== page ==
Inbound luggage to Orlando
For baggage destined to Orlando, the ICS platform will use its return path from baggage make up areas to the main terminal as the transit path for inbound baggage claim, allowing for an efficient process and design of the same resources and infrastructure. In addition, the inbound baggage system incorporates an inbound sortation design allowing each of the six independent ramp offload points to deliver bags to any of the eight domestic or international claims. With this design, multiple offload points can be utilised simultaneously for the same claim facilities without a need to wait in line for the previous activity to be completed.
A new concept is also being rolled out for inbound offload areas, where a single bag will be placed in each tote directly by the baggage handler. This nearly eliminates bag placement and hygiene risk, therefore improving the overall reliability and service throughput levels. In addition, a user interface replaces a standard start button to ensure accurate data on flight assignments is captured and sorted accordingly. The user simply validates the applicable flight and status, and the pre-loaded flight assignment sorts the applicable bags to their baggage claim destination. As an added check, automatic tag readers marry the tag data to the transporting RFID tote for tracking and an automated secondary check against handler inputs is verified to ensure accuracy.
The ramp side baggage facilities are also scattered throughout the facility so motorised transit times and distances are minimised allowing the ICS to provide the main transport process within the terminal. The baggage make up areas and inbound baggage facilities are never more than a few gates away from applicable aircraft. Each gate essentially has a ‘line of sight’ to applicable baggage areas allowing the optimisation of personnel and resources around aircraft activities.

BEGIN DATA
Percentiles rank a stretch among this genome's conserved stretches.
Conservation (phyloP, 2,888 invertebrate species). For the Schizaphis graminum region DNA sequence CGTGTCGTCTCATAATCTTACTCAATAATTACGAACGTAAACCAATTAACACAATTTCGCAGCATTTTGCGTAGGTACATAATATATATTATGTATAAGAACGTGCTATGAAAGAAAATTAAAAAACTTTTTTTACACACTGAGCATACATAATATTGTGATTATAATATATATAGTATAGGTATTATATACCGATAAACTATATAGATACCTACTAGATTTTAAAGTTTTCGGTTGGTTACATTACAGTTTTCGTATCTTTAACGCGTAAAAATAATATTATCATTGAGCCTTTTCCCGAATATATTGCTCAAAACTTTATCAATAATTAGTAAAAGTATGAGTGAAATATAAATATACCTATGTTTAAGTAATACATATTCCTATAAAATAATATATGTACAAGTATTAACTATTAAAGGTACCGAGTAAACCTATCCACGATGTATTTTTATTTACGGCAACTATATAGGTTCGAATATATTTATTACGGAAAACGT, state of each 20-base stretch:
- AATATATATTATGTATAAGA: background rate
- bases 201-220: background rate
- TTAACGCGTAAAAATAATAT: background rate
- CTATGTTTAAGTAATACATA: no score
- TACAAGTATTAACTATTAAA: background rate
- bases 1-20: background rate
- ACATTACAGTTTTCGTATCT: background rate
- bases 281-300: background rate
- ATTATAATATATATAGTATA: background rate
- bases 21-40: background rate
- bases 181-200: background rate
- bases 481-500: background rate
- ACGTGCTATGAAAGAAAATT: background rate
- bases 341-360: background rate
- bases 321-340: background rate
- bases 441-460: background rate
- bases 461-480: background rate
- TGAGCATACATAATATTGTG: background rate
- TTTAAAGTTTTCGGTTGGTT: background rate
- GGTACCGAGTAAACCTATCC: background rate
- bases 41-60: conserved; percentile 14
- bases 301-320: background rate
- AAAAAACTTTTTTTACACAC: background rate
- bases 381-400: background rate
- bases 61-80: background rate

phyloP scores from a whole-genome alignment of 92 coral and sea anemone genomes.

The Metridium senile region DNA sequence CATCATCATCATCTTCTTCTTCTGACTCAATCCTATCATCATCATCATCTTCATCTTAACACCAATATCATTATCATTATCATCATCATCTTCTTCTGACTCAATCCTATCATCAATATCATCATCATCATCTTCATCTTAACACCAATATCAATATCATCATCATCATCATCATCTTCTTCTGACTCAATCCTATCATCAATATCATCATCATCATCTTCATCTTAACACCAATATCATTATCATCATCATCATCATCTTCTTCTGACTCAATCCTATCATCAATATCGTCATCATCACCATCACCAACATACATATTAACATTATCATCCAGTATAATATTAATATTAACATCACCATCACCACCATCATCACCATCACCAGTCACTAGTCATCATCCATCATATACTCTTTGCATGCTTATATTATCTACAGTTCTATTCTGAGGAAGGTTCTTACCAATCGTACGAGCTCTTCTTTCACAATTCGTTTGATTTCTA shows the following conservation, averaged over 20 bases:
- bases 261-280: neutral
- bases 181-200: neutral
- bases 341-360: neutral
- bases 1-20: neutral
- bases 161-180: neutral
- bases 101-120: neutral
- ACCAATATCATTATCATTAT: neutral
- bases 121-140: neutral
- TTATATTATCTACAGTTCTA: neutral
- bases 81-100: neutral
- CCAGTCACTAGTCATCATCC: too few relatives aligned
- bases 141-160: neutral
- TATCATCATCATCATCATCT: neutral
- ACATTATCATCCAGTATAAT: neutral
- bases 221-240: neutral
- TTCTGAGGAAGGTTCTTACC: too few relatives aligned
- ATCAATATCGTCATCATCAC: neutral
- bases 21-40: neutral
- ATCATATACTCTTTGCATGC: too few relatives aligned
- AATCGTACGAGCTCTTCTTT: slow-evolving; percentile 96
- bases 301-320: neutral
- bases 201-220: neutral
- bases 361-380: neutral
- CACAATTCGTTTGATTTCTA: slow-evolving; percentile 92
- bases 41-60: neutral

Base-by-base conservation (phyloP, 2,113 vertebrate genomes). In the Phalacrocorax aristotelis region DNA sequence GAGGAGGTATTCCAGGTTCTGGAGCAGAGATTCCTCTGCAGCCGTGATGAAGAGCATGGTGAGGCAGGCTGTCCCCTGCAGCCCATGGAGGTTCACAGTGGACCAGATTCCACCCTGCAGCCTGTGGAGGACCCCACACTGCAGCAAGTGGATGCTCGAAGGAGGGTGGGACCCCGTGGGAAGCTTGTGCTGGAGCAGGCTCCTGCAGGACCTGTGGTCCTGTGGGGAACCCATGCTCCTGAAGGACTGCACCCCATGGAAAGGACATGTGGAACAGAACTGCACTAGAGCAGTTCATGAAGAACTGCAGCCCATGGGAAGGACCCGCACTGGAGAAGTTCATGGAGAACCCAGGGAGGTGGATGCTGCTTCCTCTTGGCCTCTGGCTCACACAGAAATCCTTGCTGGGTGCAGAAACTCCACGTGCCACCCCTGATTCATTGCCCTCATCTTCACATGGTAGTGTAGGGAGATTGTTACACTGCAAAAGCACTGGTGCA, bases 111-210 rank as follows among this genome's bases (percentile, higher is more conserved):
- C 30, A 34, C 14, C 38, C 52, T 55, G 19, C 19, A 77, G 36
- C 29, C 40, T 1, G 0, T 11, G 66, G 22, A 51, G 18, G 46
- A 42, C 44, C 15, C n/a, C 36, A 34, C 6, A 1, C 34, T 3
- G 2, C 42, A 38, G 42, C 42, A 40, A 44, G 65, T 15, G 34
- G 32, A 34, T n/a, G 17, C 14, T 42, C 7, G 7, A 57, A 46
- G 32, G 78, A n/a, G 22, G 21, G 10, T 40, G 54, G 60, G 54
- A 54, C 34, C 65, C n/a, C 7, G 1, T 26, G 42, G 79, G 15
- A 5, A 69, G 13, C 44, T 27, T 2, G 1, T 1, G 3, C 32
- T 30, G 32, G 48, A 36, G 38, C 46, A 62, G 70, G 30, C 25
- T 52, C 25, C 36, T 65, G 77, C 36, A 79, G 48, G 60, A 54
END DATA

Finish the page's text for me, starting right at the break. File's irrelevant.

With a fully intergraded Vanderlande ICS system for inbound and outbound baggage transits along with in tote TSA screening and EBS, Orlando International Airport is leading the way in North America in airport baggage handling. The current activity within Terminal C is just the first phase of a comprehensive growth plan that allows the airport to easily expand as needed with a solid foundation in state-of-the-art baggage handling.
Scott Goodwin is the Assistant Director of Airport Operations at Orlando International Airport for Baggage Handling Systems (BHS) and airport Ground Support Equipment (GSE). Goodwin has over 33 years of experience in commercial aviation in numerous U.S. airports with 18 years at a major U.S. passenger carrier. In Orlando, Goodwin oversees all baggage operations which includes approximately 20km of conveyor belts, passenger boarding bridges and airport GSE. Goodwin is the key driver in adapting new technologies to the uniqueness of the Orlando demographics to ensure a seamless customer experience. He is a graduate of Embry Riddle Aeronautical University with a Bachelor’s in Technical Management and a Masters of Commercial Aviation (MCA) from Delta State University.